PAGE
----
Nearly thirty years ago when I was a senior in college juggling my last semester, an accounting job at an oil firm and a new marriage a friend of mine recommended a home/lifestyle management system outlined in a book called Side-Tracked Home Executives. She knew I was domestically challenged and thought it would help me keep the detritus of my life afloat. The book was written by two disorganized sisters who came up with a home management system utilizing 3×5 index cards; their motto was “We change lives with 3x5s.”
Since reading that book, I’ve always had an abundance of index cards at my disposal. I’ve used them to jot down writing ideas, reminders, to-do lists, you name it; if it’s worth remembering, it lands on a 3×5.
It’s not that I’m technologically challenged – I have an ipad I work to death every day. I use evernote daily and I use my ipad calendar, having foregone printed calendars several years ago. But there’s something about the conciseness of the 3×5 that I’ve always found appealing. They’re perfect for jotting down bullet points and outlines; when I wrote for a health blog a couple of years ago, I often published essays on the latest health research. The 3×5 was perfect for jotting down the lead author of a particular study, the professional journal the study was published in, the University or non-profit that funded the research, and a bullet list of their findings. Those little cards contained the skeleton what I would ultimately write and post.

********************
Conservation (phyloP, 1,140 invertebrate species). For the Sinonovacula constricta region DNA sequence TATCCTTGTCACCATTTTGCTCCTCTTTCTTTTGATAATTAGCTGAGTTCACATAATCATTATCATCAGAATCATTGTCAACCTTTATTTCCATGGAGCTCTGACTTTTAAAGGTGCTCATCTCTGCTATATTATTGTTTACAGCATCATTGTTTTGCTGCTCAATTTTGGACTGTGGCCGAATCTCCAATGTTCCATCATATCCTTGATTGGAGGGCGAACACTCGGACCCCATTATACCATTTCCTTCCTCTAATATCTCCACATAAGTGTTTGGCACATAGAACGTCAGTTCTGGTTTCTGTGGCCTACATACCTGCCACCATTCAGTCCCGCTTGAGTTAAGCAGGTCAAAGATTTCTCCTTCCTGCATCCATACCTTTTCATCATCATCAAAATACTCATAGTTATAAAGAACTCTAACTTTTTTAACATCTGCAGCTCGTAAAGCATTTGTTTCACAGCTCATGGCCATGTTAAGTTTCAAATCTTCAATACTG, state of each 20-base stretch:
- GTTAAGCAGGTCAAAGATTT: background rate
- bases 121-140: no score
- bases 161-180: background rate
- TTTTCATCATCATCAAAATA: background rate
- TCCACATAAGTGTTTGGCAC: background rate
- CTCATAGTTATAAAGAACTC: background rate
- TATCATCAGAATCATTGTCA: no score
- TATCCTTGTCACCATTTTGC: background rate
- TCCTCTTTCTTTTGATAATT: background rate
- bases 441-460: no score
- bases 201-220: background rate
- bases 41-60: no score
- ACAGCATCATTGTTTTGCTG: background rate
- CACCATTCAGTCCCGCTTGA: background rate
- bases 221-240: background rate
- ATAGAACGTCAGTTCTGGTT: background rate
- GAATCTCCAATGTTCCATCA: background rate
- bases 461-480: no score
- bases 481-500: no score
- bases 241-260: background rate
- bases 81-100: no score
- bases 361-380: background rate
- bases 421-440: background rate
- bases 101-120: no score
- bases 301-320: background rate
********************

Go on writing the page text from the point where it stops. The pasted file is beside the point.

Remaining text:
I thought I was kind of a rare breed when it comes to my 3×5 fetish, but the little jewels got an endorsement from (at least to me) a surprising source. In an article on writing an effective to do list for Psych Central, writer Divya Pahwa suggests keeping our to-do lists brief and realistic by using 3×5 note cards to jot them down. She further goes into the psychology of why it’s a good idea to keep to-do lists concise; she gives an interesting history of their origin and evolution.
She also made me realize why I find them so beneficial — I have just enough room to “keep it simple, stupid”. Those low tech cards keep me focused and prevent me from veering off into irrelevant territory, regardless of the subject.